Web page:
Biblical Worship 6: Anticipating the Eschaton

In this series on biblical foundations for worship I have sought to highlight a few important aspects of worship in the biblical sense in efforts to get all of us thinking about how we might worship and lead others in worship faithfully.
Thanks for coming on this journey with me.

In this final post for the series, it seems fitting to talk about The End.
Start with the Beginning, end with The End. Makes sense to me.

“Anticipating the Eschaton” might be a funny sounding phrase, and perhaps it doesn’t make a lot of sense at first. But let me begin by saying this: in order to be faithful to biblical worship, anticipation (of the eschaton) is vital. Let me explain.

Mirriam-Webster’s dictionary defines “eschaton” as “the final event in the divine plan; the end of the world.” It is the same Greek word (meaning “future”) from which we get the word eschatology, or the study of end times (and I mean actual study of the end times, not, say, a fictional best-selling book series speculating the events of the end times).

While I don’t care to debate about tribulation theories or which current world leader could potentially be the antichrist, let’s not throw the banana out with the peel. Eschatology is major important to all Christians, and especially those of us concerned with the value of worship. This is not because it will help us predict current events or help us know how to best “survive,” but because getting to the end is the whole point of the story.

God is telling a story and the story is about himself, his world and his created image-bearers the humans. God’s story has a beginning, a middle and an end. And trust me, the ending is really, really good.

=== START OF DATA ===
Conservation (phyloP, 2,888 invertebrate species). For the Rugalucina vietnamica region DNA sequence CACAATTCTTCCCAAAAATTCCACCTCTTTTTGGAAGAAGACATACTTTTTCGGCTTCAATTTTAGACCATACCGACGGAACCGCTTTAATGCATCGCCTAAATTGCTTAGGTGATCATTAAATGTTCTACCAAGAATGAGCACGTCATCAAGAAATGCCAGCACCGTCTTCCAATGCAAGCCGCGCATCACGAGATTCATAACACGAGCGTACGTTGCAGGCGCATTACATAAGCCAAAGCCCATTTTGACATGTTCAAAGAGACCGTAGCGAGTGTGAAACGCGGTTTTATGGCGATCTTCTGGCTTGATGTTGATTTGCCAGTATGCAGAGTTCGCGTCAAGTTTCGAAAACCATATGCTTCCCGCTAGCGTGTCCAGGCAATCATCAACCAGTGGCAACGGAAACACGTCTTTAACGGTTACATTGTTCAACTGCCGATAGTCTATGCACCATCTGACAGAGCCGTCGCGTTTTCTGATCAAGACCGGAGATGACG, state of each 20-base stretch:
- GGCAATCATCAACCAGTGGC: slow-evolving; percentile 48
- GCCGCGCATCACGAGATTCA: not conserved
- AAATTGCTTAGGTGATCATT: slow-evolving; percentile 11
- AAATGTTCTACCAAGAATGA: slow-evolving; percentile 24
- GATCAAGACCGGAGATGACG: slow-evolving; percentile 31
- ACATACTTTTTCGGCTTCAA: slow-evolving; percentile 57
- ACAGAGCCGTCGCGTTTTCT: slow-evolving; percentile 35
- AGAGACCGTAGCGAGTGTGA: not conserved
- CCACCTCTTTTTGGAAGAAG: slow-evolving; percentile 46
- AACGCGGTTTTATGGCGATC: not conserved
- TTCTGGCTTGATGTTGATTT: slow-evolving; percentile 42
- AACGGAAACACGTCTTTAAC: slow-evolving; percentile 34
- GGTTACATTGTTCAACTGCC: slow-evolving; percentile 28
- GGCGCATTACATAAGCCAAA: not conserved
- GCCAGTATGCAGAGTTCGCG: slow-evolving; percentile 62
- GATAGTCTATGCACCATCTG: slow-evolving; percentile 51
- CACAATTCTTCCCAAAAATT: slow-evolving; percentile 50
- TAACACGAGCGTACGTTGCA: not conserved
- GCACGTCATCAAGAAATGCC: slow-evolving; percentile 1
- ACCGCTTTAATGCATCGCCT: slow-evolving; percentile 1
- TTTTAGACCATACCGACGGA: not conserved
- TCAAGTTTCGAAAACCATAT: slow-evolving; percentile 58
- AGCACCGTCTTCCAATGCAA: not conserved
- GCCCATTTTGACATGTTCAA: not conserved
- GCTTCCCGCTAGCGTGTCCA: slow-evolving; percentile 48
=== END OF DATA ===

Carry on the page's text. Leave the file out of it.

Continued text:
Robert E. Webber, before passing away in 2008, was perhaps the most prolific theologian and author on the subject of Christian worship. Webber wrote in his final book Ancient-Future Worship:

The eschatological nature of worship has to do with the place and time when God’s rule is being done one earth as it is in heaven. Worship remembers the past. Yes. But it always connects the past with the future. God acts in history in order to restore his kingdom. Worship makes this connection between past and present because worship celebrates God’s saving deed in the past that culminate in the future.

What a glorious mystery! Worship is transcendent. That is, worship has the capability to move us outside of the dimensional restraints of time in which we live and carry us back to the past to God’s saving action and into the future to his full redemption. This is why the best description of the central purpose of the church is worship. Worship proclaims the story of the gospel.

When we gather for worship, we are doing far more than singing songs or listening to sermons that will improve our lives. We are participating in actions that transcend time and space, joining us with Christ and Christians across the centuries and anticipating his future reign on the earth where sin and death are forever banished. It is not just message, it is the message. And it’s a message that the lost and broken world is dying to hear.

This is seen perhaps most poignantly in the celebration of communion (some say Eucharist or Lord’s Supper), and the Apostle Paul gives us a clue as to why in 1 Corinthians 11:26

For as often as you eat this bread and drink the cup, you proclaim the Lord’s death until he comes.

Action becomes proclamation. When we act out worship (what Robert Webber would call “doing God’s story”), our actions proclaim the mystery of the gospel that Christ has died, Christ is risen, and Christ will come again.

When you plan your worship, or when you go to worship with your family in your local congregation, I hope that you will think about worship this way. God invites us to have a place in his story, and we remember and proclaim that story over and over again in our worship. This has amazing implications for us: we aren’t the ones writing the script! We just play the part that God has written for us. I pray for you and for me, that God will make us faithful as we sing, preach and do his story in our worship.